March 23, 2020
NJGCA March 23rd
Coronavirus Shutdown Update
CORRECTION: Please note this version includes an updated link to the letter to give to employees of essential businesses below
We want to reinforce the fact that you are free to close your business if you desire. Yes, we've been successful in convincing all government entities that all three sectors that NJGCA represents are essential businesses and should not be required to close. However, because you are deemed an essential business does not mean that you are required to remain open for business. There are several factors that you may want to consider in order to make a business decision about remaining open to serve customers in any capacity:
1. Health and Safety- If you are not comfortable with interacting with customers in the capacity that you need to serve them, or that you feel you are compromising the health and safety of yourself or your family, your employees or their families, or your customer, and you think it is best to close your business or reduce hours then you are free to do so.
2. Economic Factors - At the moment, it is more than likely that 50% or more of your customers are now working remotely from home. That means that your gas volume is down at least 50% or more because not only are people not going to work, but they are not going anywhere else either.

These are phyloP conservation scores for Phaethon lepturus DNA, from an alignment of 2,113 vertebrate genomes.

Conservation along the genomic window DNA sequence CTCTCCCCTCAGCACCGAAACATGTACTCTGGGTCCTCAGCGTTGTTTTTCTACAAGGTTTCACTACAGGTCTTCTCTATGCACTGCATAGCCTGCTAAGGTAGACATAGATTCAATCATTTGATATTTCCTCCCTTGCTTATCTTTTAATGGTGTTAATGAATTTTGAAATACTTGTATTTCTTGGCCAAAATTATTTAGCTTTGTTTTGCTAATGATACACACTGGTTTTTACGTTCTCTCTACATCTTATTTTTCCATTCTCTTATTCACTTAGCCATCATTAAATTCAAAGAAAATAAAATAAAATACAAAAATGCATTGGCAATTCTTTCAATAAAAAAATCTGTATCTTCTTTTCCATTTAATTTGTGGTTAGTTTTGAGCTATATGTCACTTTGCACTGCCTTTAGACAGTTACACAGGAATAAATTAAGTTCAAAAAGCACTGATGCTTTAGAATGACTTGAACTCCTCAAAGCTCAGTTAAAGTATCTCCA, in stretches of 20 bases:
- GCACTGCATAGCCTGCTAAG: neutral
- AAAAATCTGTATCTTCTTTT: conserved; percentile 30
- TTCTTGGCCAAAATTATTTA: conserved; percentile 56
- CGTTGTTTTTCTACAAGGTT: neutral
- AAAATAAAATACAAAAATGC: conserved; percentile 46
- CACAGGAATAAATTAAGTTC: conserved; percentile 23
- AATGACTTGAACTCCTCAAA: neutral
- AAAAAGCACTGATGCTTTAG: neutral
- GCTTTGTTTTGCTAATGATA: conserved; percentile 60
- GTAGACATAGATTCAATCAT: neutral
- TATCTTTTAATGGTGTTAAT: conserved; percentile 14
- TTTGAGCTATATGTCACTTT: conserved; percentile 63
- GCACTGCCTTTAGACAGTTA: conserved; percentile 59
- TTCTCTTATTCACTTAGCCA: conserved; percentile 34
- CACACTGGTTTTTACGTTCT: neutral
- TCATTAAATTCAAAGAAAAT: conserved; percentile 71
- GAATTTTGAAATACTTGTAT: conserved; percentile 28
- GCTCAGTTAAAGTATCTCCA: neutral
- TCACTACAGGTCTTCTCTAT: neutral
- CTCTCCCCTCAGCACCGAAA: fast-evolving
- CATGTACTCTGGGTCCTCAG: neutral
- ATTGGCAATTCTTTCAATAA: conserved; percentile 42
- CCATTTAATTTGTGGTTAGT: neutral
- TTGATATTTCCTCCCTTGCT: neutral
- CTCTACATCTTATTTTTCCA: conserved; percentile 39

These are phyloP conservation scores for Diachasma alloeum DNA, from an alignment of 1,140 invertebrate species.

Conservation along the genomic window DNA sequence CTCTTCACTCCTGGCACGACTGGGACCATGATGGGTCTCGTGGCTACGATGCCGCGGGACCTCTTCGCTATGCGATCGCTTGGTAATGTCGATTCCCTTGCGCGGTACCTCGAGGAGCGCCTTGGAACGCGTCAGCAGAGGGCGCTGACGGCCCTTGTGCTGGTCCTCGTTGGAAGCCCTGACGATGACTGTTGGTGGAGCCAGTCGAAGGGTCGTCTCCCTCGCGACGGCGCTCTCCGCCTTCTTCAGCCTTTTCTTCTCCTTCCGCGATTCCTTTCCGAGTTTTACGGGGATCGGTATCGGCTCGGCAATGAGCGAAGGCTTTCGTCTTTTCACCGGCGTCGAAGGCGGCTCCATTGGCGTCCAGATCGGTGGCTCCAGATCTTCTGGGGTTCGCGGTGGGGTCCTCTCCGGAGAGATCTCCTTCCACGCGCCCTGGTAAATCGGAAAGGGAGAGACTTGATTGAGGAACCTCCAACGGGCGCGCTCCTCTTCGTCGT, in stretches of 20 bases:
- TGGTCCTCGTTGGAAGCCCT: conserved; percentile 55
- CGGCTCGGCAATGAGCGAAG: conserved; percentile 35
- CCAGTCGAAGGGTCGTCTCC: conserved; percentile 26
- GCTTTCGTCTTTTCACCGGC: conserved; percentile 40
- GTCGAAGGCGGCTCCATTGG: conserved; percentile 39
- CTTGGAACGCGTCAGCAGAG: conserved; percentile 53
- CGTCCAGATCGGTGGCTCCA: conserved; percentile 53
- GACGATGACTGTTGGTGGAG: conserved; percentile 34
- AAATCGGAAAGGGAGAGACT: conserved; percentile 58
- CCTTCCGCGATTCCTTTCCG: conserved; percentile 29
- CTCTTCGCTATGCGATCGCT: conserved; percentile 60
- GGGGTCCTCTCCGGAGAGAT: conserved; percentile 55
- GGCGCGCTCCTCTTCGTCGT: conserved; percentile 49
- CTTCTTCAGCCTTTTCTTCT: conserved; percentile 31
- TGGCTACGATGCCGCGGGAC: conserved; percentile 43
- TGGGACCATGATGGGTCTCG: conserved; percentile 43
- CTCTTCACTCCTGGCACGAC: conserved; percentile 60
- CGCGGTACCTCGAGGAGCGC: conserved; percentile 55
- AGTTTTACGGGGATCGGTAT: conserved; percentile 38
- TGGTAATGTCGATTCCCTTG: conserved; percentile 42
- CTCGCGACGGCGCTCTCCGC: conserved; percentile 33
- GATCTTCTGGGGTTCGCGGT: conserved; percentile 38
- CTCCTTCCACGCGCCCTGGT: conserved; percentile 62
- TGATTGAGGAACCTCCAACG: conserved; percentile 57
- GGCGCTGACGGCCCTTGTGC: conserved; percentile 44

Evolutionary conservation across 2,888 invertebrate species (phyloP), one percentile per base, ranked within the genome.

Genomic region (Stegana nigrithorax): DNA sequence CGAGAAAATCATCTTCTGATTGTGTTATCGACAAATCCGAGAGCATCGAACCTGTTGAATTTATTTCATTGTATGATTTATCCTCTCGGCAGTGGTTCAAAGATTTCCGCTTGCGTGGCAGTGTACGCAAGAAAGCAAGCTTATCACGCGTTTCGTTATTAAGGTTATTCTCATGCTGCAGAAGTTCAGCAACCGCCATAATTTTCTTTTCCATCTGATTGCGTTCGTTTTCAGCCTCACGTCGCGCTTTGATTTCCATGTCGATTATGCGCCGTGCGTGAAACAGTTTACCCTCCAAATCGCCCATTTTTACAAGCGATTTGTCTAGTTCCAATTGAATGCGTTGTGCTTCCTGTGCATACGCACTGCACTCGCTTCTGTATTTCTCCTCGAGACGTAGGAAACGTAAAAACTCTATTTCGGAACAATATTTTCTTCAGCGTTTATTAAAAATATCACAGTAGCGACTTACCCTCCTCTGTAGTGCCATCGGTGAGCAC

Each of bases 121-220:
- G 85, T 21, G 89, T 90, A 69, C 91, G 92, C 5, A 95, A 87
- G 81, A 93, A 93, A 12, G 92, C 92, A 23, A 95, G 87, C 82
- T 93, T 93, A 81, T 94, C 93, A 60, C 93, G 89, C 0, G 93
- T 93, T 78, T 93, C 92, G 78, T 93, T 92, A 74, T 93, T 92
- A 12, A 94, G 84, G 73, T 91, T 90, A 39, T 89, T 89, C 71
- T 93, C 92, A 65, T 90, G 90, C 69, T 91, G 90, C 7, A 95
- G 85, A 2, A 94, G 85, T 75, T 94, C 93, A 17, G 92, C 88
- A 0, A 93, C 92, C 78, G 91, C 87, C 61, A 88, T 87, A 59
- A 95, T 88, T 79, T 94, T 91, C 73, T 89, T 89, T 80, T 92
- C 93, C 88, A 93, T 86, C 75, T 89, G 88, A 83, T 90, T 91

It also means that you are selling at least 50% fewer cups of coffee, bags of chips, and sandwiches.
Although I don't have any concrete numbers, the indication I have from many of you is that customers are not bringing their cars in for oil changes, tires, or brake jobs.
You can click here to print an appropriate letter on to your letterhead. For those who are still operating, since there is a stay-at-home order in place in New Jersey and your businesses remain open, we advise our members to create a letter for your employees should they be pulled over for violating the stay-at-home rule, notifying officers that your employees are employed at a designated essential business and traveling to and from their employer.
From a personal point of view I can attest to this: I usually use three to four tanks of gas a week traveling around the state and I have only purchased gas once in the last two weeks and still have half a tank. So economically, even though the margin on a gallon of gas right now is at an unprecedented level, due to a coincidental perfect storm of circumstances, including a price war among oil producing nations, you are likely to be experiencing huge losses of revenue at the pump. It is not unreasonable for each of you to take out your calculator and make a calculation about whether to remain open.